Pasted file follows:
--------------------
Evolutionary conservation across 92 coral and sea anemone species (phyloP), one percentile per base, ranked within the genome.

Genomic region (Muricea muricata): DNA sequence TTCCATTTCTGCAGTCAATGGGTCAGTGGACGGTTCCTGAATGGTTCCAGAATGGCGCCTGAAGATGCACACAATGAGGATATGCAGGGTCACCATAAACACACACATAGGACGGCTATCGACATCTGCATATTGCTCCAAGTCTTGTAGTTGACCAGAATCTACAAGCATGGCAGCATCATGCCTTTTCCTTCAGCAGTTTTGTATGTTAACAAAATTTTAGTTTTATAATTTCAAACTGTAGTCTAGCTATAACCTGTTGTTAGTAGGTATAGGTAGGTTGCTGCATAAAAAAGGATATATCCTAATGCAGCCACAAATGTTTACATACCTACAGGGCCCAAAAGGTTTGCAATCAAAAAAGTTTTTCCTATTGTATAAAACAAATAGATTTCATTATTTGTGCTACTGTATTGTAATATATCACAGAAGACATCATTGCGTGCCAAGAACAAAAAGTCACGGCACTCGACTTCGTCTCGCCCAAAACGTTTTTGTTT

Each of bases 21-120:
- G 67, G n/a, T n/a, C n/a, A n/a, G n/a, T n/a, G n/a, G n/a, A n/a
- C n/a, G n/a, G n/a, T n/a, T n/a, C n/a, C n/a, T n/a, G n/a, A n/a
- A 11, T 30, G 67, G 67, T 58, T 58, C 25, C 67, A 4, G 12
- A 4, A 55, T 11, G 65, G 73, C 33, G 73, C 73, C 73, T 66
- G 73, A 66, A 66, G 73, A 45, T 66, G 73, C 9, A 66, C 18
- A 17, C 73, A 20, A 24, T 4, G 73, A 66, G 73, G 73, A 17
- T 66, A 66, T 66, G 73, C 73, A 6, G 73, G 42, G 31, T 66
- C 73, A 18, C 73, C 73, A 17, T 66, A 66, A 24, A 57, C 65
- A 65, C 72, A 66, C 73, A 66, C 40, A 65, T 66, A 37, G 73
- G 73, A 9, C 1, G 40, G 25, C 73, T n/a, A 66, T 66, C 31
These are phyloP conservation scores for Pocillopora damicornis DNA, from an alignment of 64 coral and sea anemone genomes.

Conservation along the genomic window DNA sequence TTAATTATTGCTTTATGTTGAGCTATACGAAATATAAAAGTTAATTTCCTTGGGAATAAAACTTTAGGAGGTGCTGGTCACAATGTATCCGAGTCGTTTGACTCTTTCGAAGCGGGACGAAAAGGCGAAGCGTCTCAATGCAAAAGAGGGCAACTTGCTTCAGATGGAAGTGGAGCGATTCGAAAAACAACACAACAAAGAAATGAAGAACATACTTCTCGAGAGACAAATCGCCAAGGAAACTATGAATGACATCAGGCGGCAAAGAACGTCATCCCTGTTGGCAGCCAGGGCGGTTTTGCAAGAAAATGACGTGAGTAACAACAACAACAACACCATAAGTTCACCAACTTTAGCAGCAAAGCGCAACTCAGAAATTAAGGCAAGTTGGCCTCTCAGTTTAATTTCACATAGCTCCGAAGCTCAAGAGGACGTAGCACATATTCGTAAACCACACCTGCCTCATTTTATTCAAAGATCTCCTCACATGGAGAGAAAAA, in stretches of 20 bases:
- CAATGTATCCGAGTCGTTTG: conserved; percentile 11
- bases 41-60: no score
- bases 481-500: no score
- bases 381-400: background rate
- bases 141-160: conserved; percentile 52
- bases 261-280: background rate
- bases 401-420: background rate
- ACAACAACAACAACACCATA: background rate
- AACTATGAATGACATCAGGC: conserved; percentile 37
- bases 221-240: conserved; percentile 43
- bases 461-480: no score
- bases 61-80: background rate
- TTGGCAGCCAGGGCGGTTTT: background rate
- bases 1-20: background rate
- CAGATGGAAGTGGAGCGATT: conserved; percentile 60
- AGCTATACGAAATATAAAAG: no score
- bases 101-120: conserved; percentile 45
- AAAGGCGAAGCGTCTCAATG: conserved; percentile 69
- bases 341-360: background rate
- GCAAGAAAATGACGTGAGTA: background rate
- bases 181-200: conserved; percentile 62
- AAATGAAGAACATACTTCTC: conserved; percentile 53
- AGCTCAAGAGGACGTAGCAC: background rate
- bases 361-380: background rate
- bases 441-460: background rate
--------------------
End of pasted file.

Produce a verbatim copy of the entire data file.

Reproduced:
Evolutionary conservation across 92 coral and sea anemone species (phyloP), one percentile per base, ranked within the genome.

Genomic region (Muricea muricata): DNA sequence TTCCATTTCTGCAGTCAATGGGTCAGTGGACGGTTCCTGAATGGTTCCAGAATGGCGCCTGAAGATGCACACAATGAGGATATGCAGGGTCACCATAAACACACACATAGGACGGCTATCGACATCTGCATATTGCTCCAAGTCTTGTAGTTGACCAGAATCTACAAGCATGGCAGCATCATGCCTTTTCCTTCAGCAGTTTTGTATGTTAACAAAATTTTAGTTTTATAATTTCAAACTGTAGTCTAGCTATAACCTGTTGTTAGTAGGTATAGGTAGGTTGCTGCATAAAAAAGGATATATCCTAATGCAGCCACAAATGTTTACATACCTACAGGGCCCAAAAGGTTTGCAATCAAAAAAGTTTTTCCTATTGTATAAAACAAATAGATTTCATTATTTGTGCTACTGTATTGTAATATATCACAGAAGACATCATTGCGTGCCAAGAACAAAAAGTCACGGCACTCGACTTCGTCTCGCCCAAAACGTTTTTGTTT

Each of bases 21-120:
- G 67, G n/a, T n/a, C n/a, A n/a, G n/a, T n/a, G n/a, G n/a, A n/a
- C n/a, G n/a, G n/a, T n/a, T n/a, C n/a, C n/a, T n/a, G n/a, A n/a
- A 11, T 30, G 67, G 67, T 58, T 58, C 25, C 67, A 4, G 12
- A 4, A 55, T 11, G 65, G 73, C 33, G 73, C 73, C 73, T 66
- G 73, A 66, A 66, G 73, A 45, T 66, G 73, C 9, A 66, C 18
- A 17, C 73, A 20, A 24, T 4, G 73, A 66, G 73, G 73, A 17
- T 66, A 66, T 66, G 73, C 73, A 6, G 73, G 42, G 31, T 66
- C 73, A 18, C 73, C 73, A 17, T 66, A 66, A 24, A 57, C 65
- A 65, C 72, A 66, C 73, A 66, C 40, A 65, T 66, A 37, G 73
- G 73, A 9, C 1, G 40, G 25, C 73, T n/a, A 66, T 66, C 31
These are phyloP conservation scores for Pocillopora damicornis DNA, from an alignment of 64 coral and sea anemone genomes.

Conservation along the genomic window DNA sequence TTAATTATTGCTTTATGTTGAGCTATACGAAATATAAAAGTTAATTTCCTTGGGAATAAAACTTTAGGAGGTGCTGGTCACAATGTATCCGAGTCGTTTGACTCTTTCGAAGCGGGACGAAAAGGCGAAGCGTCTCAATGCAAAAGAGGGCAACTTGCTTCAGATGGAAGTGGAGCGATTCGAAAAACAACACAACAAAGAAATGAAGAACATACTTCTCGAGAGACAAATCGCCAAGGAAACTATGAATGACATCAGGCGGCAAAGAACGTCATCCCTGTTGGCAGCCAGGGCGGTTTTGCAAGAAAATGACGTGAGTAACAACAACAACAACACCATAAGTTCACCAACTTTAGCAGCAAAGCGCAACTCAGAAATTAAGGCAAGTTGGCCTCTCAGTTTAATTTCACATAGCTCCGAAGCTCAAGAGGACGTAGCACATATTCGTAAACCACACCTGCCTCATTTTATTCAAAGATCTCCTCACATGGAGAGAAAAA, in stretches of 20 bases:
- CAATGTATCCGAGTCGTTTG: conserved; percentile 11
- bases 41-60: no score
- bases 481-500: no score
- bases 381-400: background rate
- bases 141-160: conserved; percentile 52
- bases 261-280: background rate
- bases 401-420: background rate
- ACAACAACAACAACACCATA: background rate
- AACTATGAATGACATCAGGC: conserved; percentile 37
- bases 221-240: conserved; percentile 43
- bases 461-480: no score
- bases 61-80: background rate
- TTGGCAGCCAGGGCGGTTTT: background rate
- bases 1-20: background rate
- CAGATGGAAGTGGAGCGATT: conserved; percentile 60
- AGCTATACGAAATATAAAAG: no score
- bases 101-120: conserved; percentile 45
- AAAGGCGAAGCGTCTCAATG: conserved; percentile 69
- bases 341-360: background rate
- GCAAGAAAATGACGTGAGTA: background rate
- bases 181-200: conserved; percentile 62
- AAATGAAGAACATACTTCTC: conserved; percentile 53
- AGCTCAAGAGGACGTAGCAC: background rate
- bases 361-380: background rate
- bases 441-460: background rate